We're not bashing mothers who CHOOSE not to breastfeed, that's your personal choice. We're talking about a company who (knowing the dangers!) markets and gives formula to people who cannot afford it to get them "hooked". These people then make dangerous decisions in order to feed their babies; without the influence of Nestle, they could have possibly breastfed. And that's not much of a choice, is it?

February 17, 2012 | Unregistered CommenterKika

nestle rules

February 23, 2012 | Unregistered Commentersteve

sorry nestle doesnt rule

February 23, 2012 | Unregistered Commentersteve

[...] everywhere immediately. They only cost a little bit more than Gerber, which I don’t want to buy (read why to avoid Gerber/Nestle – and a list of brands to [...]

February 29, 2012 | Unregistered CommenterAnneliese–18 months, 19

[...] it sparked an interesting debate. When I think about unethical behavior by U.S. companies, Nestlé and Wal Mart came to mind. Nestlé‘s accusations include dishonest [...]

I have five children and we have never used formula or baby-specific nutrition items. They all have *so much* sugar in them! Even the little teething biscuits have sugar. Three of my five have not started solids at all until their first birthdays; two have been so eager that they almost leaped onto the table to get at my plate so they are given chunks of bread, baby carrots to gnaw on, bits of apple (without the peel), crackers, things off of my own plate (no dairy items though, they are still nursing until their 2nd year - sometimes a bit longer - and so milk items don't come for them until later.) I've learned the hard way that getting sugar into them too early is a HUGE mistake. Delay sugary items as much as possible until at least their 2nd birthday because it helps them with their ability to walk away from sugars later on. Our 3yo daughter is a sugar hound. She got it early from her bigger siblings and now she CLIMBS to get it, sneaks candy, eats it whenever she can get it, even though she knows she'll get in trouble for it. It's awful and difficult to control. Our 12 yo, 10 yo, both did not get sweets often when younger and though they like a soda or something on occasion they can take it or leave it for the most part. Good luck with your dear one - don't be too quick to jump on the solids bandwagon, go slow and you'll get there all right. Few children "reject" solids in the end (I was threatened that this might happen if I didn't give our oldest hearty eater solids at 4 MONTHS) - he eats more than his Pop so I'd say we're doing okay and so will you. Go with your gut and what feels right to you.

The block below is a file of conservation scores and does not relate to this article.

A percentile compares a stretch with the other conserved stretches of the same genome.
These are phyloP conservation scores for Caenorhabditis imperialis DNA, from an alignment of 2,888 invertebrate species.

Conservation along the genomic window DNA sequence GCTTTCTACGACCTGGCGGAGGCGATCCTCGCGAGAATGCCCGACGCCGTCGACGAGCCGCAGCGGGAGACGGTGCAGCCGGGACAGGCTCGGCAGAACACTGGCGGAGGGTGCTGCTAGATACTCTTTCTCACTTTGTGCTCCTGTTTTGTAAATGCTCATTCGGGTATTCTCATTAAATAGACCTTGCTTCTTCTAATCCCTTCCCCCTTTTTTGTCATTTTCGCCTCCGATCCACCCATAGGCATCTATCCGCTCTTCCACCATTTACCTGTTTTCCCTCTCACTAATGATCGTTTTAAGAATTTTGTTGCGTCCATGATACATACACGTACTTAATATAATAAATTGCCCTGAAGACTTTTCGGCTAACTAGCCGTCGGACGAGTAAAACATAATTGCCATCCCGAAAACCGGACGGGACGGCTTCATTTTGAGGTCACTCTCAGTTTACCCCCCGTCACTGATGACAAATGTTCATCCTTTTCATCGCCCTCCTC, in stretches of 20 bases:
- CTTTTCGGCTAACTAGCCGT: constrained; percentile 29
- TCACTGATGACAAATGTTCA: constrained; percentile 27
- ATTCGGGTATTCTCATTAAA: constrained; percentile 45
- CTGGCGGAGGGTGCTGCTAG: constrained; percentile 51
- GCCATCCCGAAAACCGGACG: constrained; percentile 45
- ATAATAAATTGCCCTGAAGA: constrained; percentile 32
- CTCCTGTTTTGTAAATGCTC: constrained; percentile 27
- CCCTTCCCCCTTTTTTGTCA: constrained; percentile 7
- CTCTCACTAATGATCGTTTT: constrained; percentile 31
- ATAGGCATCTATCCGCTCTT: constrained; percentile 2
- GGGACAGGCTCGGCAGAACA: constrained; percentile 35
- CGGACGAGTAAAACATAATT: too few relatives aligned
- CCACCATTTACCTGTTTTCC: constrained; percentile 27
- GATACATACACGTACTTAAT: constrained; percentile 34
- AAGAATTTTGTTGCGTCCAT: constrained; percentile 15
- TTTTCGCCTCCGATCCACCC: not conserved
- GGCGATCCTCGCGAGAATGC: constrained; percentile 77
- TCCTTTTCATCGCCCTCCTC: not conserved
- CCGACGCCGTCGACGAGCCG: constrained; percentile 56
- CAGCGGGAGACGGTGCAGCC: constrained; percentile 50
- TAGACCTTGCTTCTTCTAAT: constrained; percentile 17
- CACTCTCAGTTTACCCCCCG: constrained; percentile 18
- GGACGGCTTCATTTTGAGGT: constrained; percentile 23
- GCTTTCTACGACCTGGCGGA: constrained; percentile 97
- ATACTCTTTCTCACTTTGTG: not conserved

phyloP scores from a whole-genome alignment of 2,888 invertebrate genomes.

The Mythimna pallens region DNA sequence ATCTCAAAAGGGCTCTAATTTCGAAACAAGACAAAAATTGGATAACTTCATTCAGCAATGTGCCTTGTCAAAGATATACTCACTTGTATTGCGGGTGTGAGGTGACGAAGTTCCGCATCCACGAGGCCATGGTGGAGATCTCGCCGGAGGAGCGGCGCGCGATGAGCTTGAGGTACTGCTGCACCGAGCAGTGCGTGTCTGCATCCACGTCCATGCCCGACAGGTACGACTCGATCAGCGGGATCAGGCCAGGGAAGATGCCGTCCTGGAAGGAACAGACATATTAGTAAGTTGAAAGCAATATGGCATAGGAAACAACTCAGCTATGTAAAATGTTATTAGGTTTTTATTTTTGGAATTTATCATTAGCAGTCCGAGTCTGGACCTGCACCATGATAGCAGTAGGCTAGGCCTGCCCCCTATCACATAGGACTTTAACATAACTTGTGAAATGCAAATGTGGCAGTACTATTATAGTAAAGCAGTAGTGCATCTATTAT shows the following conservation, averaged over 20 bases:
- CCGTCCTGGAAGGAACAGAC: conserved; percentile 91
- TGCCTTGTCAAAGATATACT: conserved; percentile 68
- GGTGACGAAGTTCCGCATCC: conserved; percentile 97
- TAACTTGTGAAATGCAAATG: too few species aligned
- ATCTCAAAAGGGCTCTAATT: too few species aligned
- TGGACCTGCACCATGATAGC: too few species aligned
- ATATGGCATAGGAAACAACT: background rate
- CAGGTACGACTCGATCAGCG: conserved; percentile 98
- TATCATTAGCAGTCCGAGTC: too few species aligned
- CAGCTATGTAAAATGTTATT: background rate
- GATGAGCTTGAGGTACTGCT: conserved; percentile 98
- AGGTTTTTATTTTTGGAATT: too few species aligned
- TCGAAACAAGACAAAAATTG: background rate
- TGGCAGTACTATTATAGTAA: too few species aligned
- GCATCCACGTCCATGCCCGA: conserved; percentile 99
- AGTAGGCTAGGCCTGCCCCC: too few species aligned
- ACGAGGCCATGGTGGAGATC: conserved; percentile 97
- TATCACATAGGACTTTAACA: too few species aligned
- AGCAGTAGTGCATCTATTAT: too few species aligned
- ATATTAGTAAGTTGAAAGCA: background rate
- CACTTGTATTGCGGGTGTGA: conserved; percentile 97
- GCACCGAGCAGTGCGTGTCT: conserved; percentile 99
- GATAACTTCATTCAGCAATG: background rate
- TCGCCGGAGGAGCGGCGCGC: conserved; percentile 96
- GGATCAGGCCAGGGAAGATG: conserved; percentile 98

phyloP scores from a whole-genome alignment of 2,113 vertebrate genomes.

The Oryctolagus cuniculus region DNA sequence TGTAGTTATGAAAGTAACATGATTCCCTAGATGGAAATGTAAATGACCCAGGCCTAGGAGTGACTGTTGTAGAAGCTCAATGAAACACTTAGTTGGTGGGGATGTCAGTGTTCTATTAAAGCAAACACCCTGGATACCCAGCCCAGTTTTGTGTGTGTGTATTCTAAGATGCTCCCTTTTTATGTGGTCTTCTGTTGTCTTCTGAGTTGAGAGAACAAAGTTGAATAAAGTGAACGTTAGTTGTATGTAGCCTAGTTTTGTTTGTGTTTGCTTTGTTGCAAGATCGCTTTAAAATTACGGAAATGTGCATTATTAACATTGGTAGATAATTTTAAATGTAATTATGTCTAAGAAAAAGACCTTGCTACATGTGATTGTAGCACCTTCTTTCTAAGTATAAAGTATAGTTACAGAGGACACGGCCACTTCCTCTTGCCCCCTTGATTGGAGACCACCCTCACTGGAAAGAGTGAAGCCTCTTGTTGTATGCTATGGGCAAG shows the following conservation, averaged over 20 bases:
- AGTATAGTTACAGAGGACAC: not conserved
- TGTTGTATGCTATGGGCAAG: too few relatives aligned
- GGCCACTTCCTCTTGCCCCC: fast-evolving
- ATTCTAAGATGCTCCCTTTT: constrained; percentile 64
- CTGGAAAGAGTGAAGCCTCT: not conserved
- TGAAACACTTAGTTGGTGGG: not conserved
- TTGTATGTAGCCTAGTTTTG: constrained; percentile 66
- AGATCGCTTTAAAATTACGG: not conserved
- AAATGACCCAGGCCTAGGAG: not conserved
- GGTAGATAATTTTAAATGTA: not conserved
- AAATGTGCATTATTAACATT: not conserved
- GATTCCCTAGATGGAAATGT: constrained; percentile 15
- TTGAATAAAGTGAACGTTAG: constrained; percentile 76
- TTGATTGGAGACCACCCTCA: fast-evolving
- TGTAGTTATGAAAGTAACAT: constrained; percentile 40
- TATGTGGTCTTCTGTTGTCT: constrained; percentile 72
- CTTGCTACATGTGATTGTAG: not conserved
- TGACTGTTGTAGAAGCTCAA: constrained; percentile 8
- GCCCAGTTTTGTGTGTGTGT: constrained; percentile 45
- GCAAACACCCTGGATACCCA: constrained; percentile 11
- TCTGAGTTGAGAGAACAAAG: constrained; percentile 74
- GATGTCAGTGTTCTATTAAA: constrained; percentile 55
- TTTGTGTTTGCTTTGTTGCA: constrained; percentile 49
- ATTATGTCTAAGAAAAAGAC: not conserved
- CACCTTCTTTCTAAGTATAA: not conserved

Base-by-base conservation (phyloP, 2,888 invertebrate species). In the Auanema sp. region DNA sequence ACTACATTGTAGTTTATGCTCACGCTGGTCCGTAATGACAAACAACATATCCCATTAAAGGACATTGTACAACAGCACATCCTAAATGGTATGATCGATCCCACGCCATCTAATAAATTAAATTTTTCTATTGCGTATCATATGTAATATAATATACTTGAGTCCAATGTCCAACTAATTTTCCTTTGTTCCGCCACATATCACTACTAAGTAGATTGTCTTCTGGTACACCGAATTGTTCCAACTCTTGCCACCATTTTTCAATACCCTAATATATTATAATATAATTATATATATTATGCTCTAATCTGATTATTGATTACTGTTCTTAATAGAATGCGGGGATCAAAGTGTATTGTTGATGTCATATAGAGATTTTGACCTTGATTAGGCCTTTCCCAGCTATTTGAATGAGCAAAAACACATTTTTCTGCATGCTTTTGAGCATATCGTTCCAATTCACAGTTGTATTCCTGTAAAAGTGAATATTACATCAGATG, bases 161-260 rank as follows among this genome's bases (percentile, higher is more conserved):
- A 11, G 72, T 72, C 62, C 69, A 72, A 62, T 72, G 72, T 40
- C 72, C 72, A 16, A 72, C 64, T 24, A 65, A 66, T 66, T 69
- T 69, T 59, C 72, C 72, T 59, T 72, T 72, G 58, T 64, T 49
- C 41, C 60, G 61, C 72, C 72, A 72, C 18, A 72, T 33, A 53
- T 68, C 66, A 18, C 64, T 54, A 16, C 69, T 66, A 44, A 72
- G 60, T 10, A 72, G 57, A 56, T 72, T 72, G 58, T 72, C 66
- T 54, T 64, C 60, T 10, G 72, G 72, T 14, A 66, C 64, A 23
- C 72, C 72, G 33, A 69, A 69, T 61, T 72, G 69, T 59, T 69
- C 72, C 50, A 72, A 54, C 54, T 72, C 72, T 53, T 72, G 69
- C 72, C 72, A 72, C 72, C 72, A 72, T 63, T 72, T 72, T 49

March 21, 2012 | Unregistered CommenterTillie

[...] by PHDINPARENTING http://www.phdinparenting.com [...]

Normally I don't learn article on blogs, but I would like to say that this write-up very pressured me to take a look at and do so! Your writing taste has been surprised me. Thanks, quite nice article.

April 7, 2012 | Unregistered CommenterRoyal Crown Sheet Sets

[...] is one of the reasons to boycott Nestle. Protect infants in developing countries from misleading marketing strategies that over-promote [...]

[...] how am i supposed to tell people that nestle is a terrible company: http://www.phdinparenting.com/2010/08/02/nestle/#.T7wzNr9RxJM , or that if you feel like making a difference in 2 minutes you should check out [...]

this just makes me hungry

July 2, 2012 | Unregistered Commenterdafwv

My mom had us boycotting Nestle in the late 70s or 80s. I never really bought any of their products because what she told me about them pushing formula to poor women in 3rd world countries without access to safe water and the ability to sterilze bottles horrified me. I was 4 or 5 then, and I remember it to this day.

July 3, 2012 | Unregistered CommenterTara Young